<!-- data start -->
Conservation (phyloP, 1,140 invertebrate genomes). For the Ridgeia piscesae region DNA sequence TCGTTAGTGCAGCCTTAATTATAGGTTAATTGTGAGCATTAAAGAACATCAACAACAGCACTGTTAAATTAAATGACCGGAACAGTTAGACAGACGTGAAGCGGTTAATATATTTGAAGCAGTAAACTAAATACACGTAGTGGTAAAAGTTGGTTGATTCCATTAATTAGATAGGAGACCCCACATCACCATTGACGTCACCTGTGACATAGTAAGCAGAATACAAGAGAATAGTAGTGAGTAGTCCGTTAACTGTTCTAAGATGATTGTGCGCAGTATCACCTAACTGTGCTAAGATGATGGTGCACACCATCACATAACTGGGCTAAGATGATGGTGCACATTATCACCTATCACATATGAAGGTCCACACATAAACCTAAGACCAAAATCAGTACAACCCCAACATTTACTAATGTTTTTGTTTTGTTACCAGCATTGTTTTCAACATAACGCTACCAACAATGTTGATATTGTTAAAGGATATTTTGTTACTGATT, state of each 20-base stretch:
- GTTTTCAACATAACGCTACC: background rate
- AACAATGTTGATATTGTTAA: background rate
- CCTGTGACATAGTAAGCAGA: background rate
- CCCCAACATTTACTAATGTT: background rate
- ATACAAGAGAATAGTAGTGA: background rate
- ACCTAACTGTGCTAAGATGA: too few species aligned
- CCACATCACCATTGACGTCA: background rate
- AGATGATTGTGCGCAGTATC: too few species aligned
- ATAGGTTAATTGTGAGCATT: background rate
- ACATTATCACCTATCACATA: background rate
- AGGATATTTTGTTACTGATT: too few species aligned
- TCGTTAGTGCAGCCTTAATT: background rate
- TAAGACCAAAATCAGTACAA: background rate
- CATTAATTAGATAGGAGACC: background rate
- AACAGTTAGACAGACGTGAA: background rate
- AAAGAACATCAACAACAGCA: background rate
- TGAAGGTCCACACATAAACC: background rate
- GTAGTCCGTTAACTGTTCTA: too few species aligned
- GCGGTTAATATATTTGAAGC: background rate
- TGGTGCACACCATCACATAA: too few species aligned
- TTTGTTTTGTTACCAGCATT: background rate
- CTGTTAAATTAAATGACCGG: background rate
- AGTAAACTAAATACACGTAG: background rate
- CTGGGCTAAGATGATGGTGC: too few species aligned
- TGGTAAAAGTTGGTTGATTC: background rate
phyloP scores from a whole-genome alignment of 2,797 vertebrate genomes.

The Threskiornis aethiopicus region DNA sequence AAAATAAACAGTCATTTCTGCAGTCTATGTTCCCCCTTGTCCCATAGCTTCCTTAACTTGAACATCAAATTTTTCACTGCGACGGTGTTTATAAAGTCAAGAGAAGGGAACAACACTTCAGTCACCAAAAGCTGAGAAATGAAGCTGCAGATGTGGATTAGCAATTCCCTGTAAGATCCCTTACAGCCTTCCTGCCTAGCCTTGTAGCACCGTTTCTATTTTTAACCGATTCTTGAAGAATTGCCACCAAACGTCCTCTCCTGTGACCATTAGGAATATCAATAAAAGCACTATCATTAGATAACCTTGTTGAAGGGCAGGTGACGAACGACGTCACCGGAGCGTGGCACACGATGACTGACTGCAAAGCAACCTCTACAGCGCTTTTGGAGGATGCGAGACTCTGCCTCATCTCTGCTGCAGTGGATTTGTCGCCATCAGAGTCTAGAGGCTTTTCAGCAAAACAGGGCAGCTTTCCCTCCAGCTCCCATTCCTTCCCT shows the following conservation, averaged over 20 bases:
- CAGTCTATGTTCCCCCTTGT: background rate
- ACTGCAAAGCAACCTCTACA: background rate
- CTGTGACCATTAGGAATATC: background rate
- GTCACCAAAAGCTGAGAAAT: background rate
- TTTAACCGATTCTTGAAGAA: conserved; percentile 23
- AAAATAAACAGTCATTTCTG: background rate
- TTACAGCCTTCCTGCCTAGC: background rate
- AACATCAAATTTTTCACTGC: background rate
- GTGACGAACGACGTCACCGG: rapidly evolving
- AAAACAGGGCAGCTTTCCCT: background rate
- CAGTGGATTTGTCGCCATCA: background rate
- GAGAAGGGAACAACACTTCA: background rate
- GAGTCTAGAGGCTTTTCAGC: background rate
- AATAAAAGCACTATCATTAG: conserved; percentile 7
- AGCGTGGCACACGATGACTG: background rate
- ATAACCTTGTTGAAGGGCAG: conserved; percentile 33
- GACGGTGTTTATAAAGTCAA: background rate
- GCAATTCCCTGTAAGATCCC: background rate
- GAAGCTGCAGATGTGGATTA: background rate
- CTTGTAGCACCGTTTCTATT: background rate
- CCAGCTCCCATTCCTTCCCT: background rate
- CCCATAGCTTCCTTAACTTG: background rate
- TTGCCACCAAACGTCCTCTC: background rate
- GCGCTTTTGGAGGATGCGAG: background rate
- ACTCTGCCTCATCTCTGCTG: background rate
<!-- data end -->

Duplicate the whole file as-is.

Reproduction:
Conservation (phyloP, 1,140 invertebrate genomes). For the Ridgeia piscesae region DNA sequence TCGTTAGTGCAGCCTTAATTATAGGTTAATTGTGAGCATTAAAGAACATCAACAACAGCACTGTTAAATTAAATGACCGGAACAGTTAGACAGACGTGAAGCGGTTAATATATTTGAAGCAGTAAACTAAATACACGTAGTGGTAAAAGTTGGTTGATTCCATTAATTAGATAGGAGACCCCACATCACCATTGACGTCACCTGTGACATAGTAAGCAGAATACAAGAGAATAGTAGTGAGTAGTCCGTTAACTGTTCTAAGATGATTGTGCGCAGTATCACCTAACTGTGCTAAGATGATGGTGCACACCATCACATAACTGGGCTAAGATGATGGTGCACATTATCACCTATCACATATGAAGGTCCACACATAAACCTAAGACCAAAATCAGTACAACCCCAACATTTACTAATGTTTTTGTTTTGTTACCAGCATTGTTTTCAACATAACGCTACCAACAATGTTGATATTGTTAAAGGATATTTTGTTACTGATT, state of each 20-base stretch:
- GTTTTCAACATAACGCTACC: background rate
- AACAATGTTGATATTGTTAA: background rate
- CCTGTGACATAGTAAGCAGA: background rate
- CCCCAACATTTACTAATGTT: background rate
- ATACAAGAGAATAGTAGTGA: background rate
- ACCTAACTGTGCTAAGATGA: too few species aligned
- CCACATCACCATTGACGTCA: background rate
- AGATGATTGTGCGCAGTATC: too few species aligned
- ATAGGTTAATTGTGAGCATT: background rate
- ACATTATCACCTATCACATA: background rate
- AGGATATTTTGTTACTGATT: too few species aligned
- TCGTTAGTGCAGCCTTAATT: background rate
- TAAGACCAAAATCAGTACAA: background rate
- CATTAATTAGATAGGAGACC: background rate
- AACAGTTAGACAGACGTGAA: background rate
- AAAGAACATCAACAACAGCA: background rate
- TGAAGGTCCACACATAAACC: background rate
- GTAGTCCGTTAACTGTTCTA: too few species aligned
- GCGGTTAATATATTTGAAGC: background rate
- TGGTGCACACCATCACATAA: too few species aligned
- TTTGTTTTGTTACCAGCATT: background rate
- CTGTTAAATTAAATGACCGG: background rate
- AGTAAACTAAATACACGTAG: background rate
- CTGGGCTAAGATGATGGTGC: too few species aligned
- TGGTAAAAGTTGGTTGATTC: background rate
phyloP scores from a whole-genome alignment of 2,797 vertebrate genomes.

The Threskiornis aethiopicus region DNA sequence AAAATAAACAGTCATTTCTGCAGTCTATGTTCCCCCTTGTCCCATAGCTTCCTTAACTTGAACATCAAATTTTTCACTGCGACGGTGTTTATAAAGTCAAGAGAAGGGAACAACACTTCAGTCACCAAAAGCTGAGAAATGAAGCTGCAGATGTGGATTAGCAATTCCCTGTAAGATCCCTTACAGCCTTCCTGCCTAGCCTTGTAGCACCGTTTCTATTTTTAACCGATTCTTGAAGAATTGCCACCAAACGTCCTCTCCTGTGACCATTAGGAATATCAATAAAAGCACTATCATTAGATAACCTTGTTGAAGGGCAGGTGACGAACGACGTCACCGGAGCGTGGCACACGATGACTGACTGCAAAGCAACCTCTACAGCGCTTTTGGAGGATGCGAGACTCTGCCTCATCTCTGCTGCAGTGGATTTGTCGCCATCAGAGTCTAGAGGCTTTTCAGCAAAACAGGGCAGCTTTCCCTCCAGCTCCCATTCCTTCCCT shows the following conservation, averaged over 20 bases:
- CAGTCTATGTTCCCCCTTGT: background rate
- ACTGCAAAGCAACCTCTACA: background rate
- CTGTGACCATTAGGAATATC: background rate
- GTCACCAAAAGCTGAGAAAT: background rate
- TTTAACCGATTCTTGAAGAA: conserved; percentile 23
- AAAATAAACAGTCATTTCTG: background rate
- TTACAGCCTTCCTGCCTAGC: background rate
- AACATCAAATTTTTCACTGC: background rate
- GTGACGAACGACGTCACCGG: rapidly evolving
- AAAACAGGGCAGCTTTCCCT: background rate
- CAGTGGATTTGTCGCCATCA: background rate
- GAGAAGGGAACAACACTTCA: background rate
- GAGTCTAGAGGCTTTTCAGC: background rate
- AATAAAAGCACTATCATTAG: conserved; percentile 7
- AGCGTGGCACACGATGACTG: background rate
- ATAACCTTGTTGAAGGGCAG: conserved; percentile 33
- GACGGTGTTTATAAAGTCAA: background rate
- GCAATTCCCTGTAAGATCCC: background rate
- GAAGCTGCAGATGTGGATTA: background rate
- CTTGTAGCACCGTTTCTATT: background rate
- CCAGCTCCCATTCCTTCCCT: background rate
- CCCATAGCTTCCTTAACTTG: background rate
- TTGCCACCAAACGTCCTCTC: background rate
- GCGCTTTTGGAGGATGCGAG: background rate
- ACTCTGCCTCATCTCTGCTG: background rate